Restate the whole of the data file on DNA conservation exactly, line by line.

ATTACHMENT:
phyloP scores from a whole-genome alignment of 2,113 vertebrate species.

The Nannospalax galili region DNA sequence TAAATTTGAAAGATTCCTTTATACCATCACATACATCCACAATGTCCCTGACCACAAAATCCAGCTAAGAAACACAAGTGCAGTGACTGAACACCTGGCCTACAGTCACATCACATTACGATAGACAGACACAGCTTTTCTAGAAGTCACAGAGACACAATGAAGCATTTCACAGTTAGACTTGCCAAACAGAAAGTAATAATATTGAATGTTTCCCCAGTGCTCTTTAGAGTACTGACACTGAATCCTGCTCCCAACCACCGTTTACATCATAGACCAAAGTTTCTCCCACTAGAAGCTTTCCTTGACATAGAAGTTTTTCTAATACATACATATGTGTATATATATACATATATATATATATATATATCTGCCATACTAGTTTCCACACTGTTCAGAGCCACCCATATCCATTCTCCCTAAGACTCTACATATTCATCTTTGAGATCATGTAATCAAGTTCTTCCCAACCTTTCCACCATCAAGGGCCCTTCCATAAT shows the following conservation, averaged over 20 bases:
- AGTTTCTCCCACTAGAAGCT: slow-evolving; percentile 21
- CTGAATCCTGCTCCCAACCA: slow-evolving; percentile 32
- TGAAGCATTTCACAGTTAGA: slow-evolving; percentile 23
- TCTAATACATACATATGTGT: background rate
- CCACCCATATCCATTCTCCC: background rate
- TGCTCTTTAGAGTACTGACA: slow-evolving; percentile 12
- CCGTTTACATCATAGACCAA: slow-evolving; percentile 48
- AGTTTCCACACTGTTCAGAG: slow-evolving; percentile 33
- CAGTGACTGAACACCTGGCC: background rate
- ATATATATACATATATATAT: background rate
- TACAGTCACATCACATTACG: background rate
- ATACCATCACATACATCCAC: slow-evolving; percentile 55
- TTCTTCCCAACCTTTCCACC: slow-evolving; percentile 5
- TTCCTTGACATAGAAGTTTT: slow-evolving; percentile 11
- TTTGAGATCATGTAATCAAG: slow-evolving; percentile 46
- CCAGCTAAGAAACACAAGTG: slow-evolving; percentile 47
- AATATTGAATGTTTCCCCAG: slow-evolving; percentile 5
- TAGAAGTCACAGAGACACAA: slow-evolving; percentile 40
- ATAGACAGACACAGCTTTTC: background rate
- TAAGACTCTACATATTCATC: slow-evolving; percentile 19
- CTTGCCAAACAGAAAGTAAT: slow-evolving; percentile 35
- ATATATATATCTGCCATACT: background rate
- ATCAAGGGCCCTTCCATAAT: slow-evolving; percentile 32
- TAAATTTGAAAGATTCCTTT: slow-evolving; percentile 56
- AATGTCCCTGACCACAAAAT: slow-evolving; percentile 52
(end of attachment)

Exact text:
phyloP scores from a whole-genome alignment of 2,113 vertebrate species.

The Nannospalax galili region DNA sequence TAAATTTGAAAGATTCCTTTATACCATCACATACATCCACAATGTCCCTGACCACAAAATCCAGCTAAGAAACACAAGTGCAGTGACTGAACACCTGGCCTACAGTCACATCACATTACGATAGACAGACACAGCTTTTCTAGAAGTCACAGAGACACAATGAAGCATTTCACAGTTAGACTTGCCAAACAGAAAGTAATAATATTGAATGTTTCCCCAGTGCTCTTTAGAGTACTGACACTGAATCCTGCTCCCAACCACCGTTTACATCATAGACCAAAGTTTCTCCCACTAGAAGCTTTCCTTGACATAGAAGTTTTTCTAATACATACATATGTGTATATATATACATATATATATATATATATATCTGCCATACTAGTTTCCACACTGTTCAGAGCCACCCATATCCATTCTCCCTAAGACTCTACATATTCATCTTTGAGATCATGTAATCAAGTTCTTCCCAACCTTTCCACCATCAAGGGCCCTTCCATAAT shows the following conservation, averaged over 20 bases:
- AGTTTCTCCCACTAGAAGCT: slow-evolving; percentile 21
- CTGAATCCTGCTCCCAACCA: slow-evolving; percentile 32
- TGAAGCATTTCACAGTTAGA: slow-evolving; percentile 23
- TCTAATACATACATATGTGT: background rate
- CCACCCATATCCATTCTCCC: background rate
- TGCTCTTTAGAGTACTGACA: slow-evolving; percentile 12
- CCGTTTACATCATAGACCAA: slow-evolving; percentile 48
- AGTTTCCACACTGTTCAGAG: slow-evolving; percentile 33
- CAGTGACTGAACACCTGGCC: background rate
- ATATATATACATATATATAT: background rate
- TACAGTCACATCACATTACG: background rate
- ATACCATCACATACATCCAC: slow-evolving; percentile 55
- TTCTTCCCAACCTTTCCACC: slow-evolving; percentile 5
- TTCCTTGACATAGAAGTTTT: slow-evolving; percentile 11
- TTTGAGATCATGTAATCAAG: slow-evolving; percentile 46
- CCAGCTAAGAAACACAAGTG: slow-evolving; percentile 47
- AATATTGAATGTTTCCCCAG: slow-evolving; percentile 5
- TAGAAGTCACAGAGACACAA: slow-evolving; percentile 40
- ATAGACAGACACAGCTTTTC: background rate
- TAAGACTCTACATATTCATC: slow-evolving; percentile 19
- CTTGCCAAACAGAAAGTAAT: slow-evolving; percentile 35
- ATATATATATCTGCCATACT: background rate
- ATCAAGGGCCCTTCCATAAT: slow-evolving; percentile 32
- TAAATTTGAAAGATTCCTTT: slow-evolving; percentile 56
- AATGTCCCTGACCACAAAAT: slow-evolving; percentile 52